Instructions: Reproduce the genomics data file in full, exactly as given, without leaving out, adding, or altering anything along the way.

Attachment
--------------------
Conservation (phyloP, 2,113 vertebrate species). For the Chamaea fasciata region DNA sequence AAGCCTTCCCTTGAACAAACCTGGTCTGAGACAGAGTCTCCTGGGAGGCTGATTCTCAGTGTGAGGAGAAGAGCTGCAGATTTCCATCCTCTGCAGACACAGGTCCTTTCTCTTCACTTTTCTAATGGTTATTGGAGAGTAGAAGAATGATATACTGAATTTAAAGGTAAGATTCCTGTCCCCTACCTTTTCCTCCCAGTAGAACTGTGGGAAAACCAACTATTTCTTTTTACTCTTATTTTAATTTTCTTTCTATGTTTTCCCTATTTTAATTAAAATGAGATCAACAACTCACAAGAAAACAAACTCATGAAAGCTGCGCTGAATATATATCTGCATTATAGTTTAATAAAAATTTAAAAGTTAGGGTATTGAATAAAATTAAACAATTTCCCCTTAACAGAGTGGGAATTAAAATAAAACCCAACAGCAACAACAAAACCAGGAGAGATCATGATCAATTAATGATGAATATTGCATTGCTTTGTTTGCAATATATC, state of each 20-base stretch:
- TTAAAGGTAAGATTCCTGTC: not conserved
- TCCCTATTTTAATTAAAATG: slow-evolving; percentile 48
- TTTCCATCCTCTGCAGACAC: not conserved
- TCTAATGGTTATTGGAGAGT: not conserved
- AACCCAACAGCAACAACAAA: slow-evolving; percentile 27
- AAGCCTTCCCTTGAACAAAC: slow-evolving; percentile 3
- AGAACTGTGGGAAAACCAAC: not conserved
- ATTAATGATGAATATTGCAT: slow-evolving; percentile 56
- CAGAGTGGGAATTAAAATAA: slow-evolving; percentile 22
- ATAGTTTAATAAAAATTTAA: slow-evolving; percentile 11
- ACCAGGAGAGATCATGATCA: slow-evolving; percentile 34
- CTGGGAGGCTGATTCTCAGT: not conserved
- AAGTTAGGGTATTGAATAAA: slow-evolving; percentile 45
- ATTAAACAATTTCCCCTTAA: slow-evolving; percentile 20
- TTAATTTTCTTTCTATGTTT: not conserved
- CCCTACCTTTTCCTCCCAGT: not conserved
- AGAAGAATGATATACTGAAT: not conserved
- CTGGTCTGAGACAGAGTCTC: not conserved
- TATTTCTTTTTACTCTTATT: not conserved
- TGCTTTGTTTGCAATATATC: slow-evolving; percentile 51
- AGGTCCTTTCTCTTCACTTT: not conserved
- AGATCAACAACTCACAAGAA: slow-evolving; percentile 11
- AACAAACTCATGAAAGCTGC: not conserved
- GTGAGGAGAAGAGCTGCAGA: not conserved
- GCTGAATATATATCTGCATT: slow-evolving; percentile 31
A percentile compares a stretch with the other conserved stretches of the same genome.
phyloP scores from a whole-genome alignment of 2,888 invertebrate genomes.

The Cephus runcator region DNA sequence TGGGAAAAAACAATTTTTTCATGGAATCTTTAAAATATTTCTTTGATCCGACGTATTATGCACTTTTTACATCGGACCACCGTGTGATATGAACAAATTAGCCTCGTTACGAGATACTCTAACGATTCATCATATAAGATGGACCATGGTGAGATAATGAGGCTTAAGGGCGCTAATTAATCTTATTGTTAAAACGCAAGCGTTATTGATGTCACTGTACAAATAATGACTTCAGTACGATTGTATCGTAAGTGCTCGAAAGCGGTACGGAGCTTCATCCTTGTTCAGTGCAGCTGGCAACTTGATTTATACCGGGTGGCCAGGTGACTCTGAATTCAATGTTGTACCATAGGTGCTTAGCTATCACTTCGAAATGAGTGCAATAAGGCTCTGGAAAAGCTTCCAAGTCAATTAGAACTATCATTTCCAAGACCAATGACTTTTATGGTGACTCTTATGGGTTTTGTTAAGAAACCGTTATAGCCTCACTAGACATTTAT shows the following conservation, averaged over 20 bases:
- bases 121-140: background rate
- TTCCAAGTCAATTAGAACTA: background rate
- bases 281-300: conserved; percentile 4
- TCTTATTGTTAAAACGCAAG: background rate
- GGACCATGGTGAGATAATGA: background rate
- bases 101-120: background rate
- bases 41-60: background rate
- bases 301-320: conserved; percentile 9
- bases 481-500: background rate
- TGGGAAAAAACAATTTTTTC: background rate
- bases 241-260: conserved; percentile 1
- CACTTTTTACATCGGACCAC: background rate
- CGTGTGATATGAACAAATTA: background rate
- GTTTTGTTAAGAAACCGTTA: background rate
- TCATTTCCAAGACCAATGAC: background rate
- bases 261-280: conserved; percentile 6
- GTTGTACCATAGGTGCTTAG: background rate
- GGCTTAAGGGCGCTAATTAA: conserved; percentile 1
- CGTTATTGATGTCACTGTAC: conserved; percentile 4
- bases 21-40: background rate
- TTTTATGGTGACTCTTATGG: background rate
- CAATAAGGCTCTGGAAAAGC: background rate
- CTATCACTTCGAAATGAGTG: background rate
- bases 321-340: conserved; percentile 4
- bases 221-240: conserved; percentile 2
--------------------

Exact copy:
Conservation (phyloP, 2,113 vertebrate species). For the Chamaea fasciata region DNA sequence AAGCCTTCCCTTGAACAAACCTGGTCTGAGACAGAGTCTCCTGGGAGGCTGATTCTCAGTGTGAGGAGAAGAGCTGCAGATTTCCATCCTCTGCAGACACAGGTCCTTTCTCTTCACTTTTCTAATGGTTATTGGAGAGTAGAAGAATGATATACTGAATTTAAAGGTAAGATTCCTGTCCCCTACCTTTTCCTCCCAGTAGAACTGTGGGAAAACCAACTATTTCTTTTTACTCTTATTTTAATTTTCTTTCTATGTTTTCCCTATTTTAATTAAAATGAGATCAACAACTCACAAGAAAACAAACTCATGAAAGCTGCGCTGAATATATATCTGCATTATAGTTTAATAAAAATTTAAAAGTTAGGGTATTGAATAAAATTAAACAATTTCCCCTTAACAGAGTGGGAATTAAAATAAAACCCAACAGCAACAACAAAACCAGGAGAGATCATGATCAATTAATGATGAATATTGCATTGCTTTGTTTGCAATATATC, state of each 20-base stretch:
- TTAAAGGTAAGATTCCTGTC: not conserved
- TCCCTATTTTAATTAAAATG: slow-evolving; percentile 48
- TTTCCATCCTCTGCAGACAC: not conserved
- TCTAATGGTTATTGGAGAGT: not conserved
- AACCCAACAGCAACAACAAA: slow-evolving; percentile 27
- AAGCCTTCCCTTGAACAAAC: slow-evolving; percentile 3
- AGAACTGTGGGAAAACCAAC: not conserved
- ATTAATGATGAATATTGCAT: slow-evolving; percentile 56
- CAGAGTGGGAATTAAAATAA: slow-evolving; percentile 22
- ATAGTTTAATAAAAATTTAA: slow-evolving; percentile 11
- ACCAGGAGAGATCATGATCA: slow-evolving; percentile 34
- CTGGGAGGCTGATTCTCAGT: not conserved
- AAGTTAGGGTATTGAATAAA: slow-evolving; percentile 45
- ATTAAACAATTTCCCCTTAA: slow-evolving; percentile 20
- TTAATTTTCTTTCTATGTTT: not conserved
- CCCTACCTTTTCCTCCCAGT: not conserved
- AGAAGAATGATATACTGAAT: not conserved
- CTGGTCTGAGACAGAGTCTC: not conserved
- TATTTCTTTTTACTCTTATT: not conserved
- TGCTTTGTTTGCAATATATC: slow-evolving; percentile 51
- AGGTCCTTTCTCTTCACTTT: not conserved
- AGATCAACAACTCACAAGAA: slow-evolving; percentile 11
- AACAAACTCATGAAAGCTGC: not conserved
- GTGAGGAGAAGAGCTGCAGA: not conserved
- GCTGAATATATATCTGCATT: slow-evolving; percentile 31
A percentile compares a stretch with the other conserved stretches of the same genome.
phyloP scores from a whole-genome alignment of 2,888 invertebrate genomes.

The Cephus runcator region DNA sequence TGGGAAAAAACAATTTTTTCATGGAATCTTTAAAATATTTCTTTGATCCGACGTATTATGCACTTTTTACATCGGACCACCGTGTGATATGAACAAATTAGCCTCGTTACGAGATACTCTAACGATTCATCATATAAGATGGACCATGGTGAGATAATGAGGCTTAAGGGCGCTAATTAATCTTATTGTTAAAACGCAAGCGTTATTGATGTCACTGTACAAATAATGACTTCAGTACGATTGTATCGTAAGTGCTCGAAAGCGGTACGGAGCTTCATCCTTGTTCAGTGCAGCTGGCAACTTGATTTATACCGGGTGGCCAGGTGACTCTGAATTCAATGTTGTACCATAGGTGCTTAGCTATCACTTCGAAATGAGTGCAATAAGGCTCTGGAAAAGCTTCCAAGTCAATTAGAACTATCATTTCCAAGACCAATGACTTTTATGGTGACTCTTATGGGTTTTGTTAAGAAACCGTTATAGCCTCACTAGACATTTAT shows the following conservation, averaged over 20 bases:
- bases 121-140: background rate
- TTCCAAGTCAATTAGAACTA: background rate
- bases 281-300: conserved; percentile 4
- TCTTATTGTTAAAACGCAAG: background rate
- GGACCATGGTGAGATAATGA: background rate
- bases 101-120: background rate
- bases 41-60: background rate
- bases 301-320: conserved; percentile 9
- bases 481-500: background rate
- TGGGAAAAAACAATTTTTTC: background rate
- bases 241-260: conserved; percentile 1
- CACTTTTTACATCGGACCAC: background rate
- CGTGTGATATGAACAAATTA: background rate
- GTTTTGTTAAGAAACCGTTA: background rate
- TCATTTCCAAGACCAATGAC: background rate
- bases 261-280: conserved; percentile 6
- GTTGTACCATAGGTGCTTAG: background rate
- GGCTTAAGGGCGCTAATTAA: conserved; percentile 1
- CGTTATTGATGTCACTGTAC: conserved; percentile 4
- bases 21-40: background rate
- TTTTATGGTGACTCTTATGG: background rate
- CAATAAGGCTCTGGAAAAGC: background rate
- CTATCACTTCGAAATGAGTG: background rate
- bases 321-340: conserved; percentile 4
- bases 221-240: conserved; percentile 2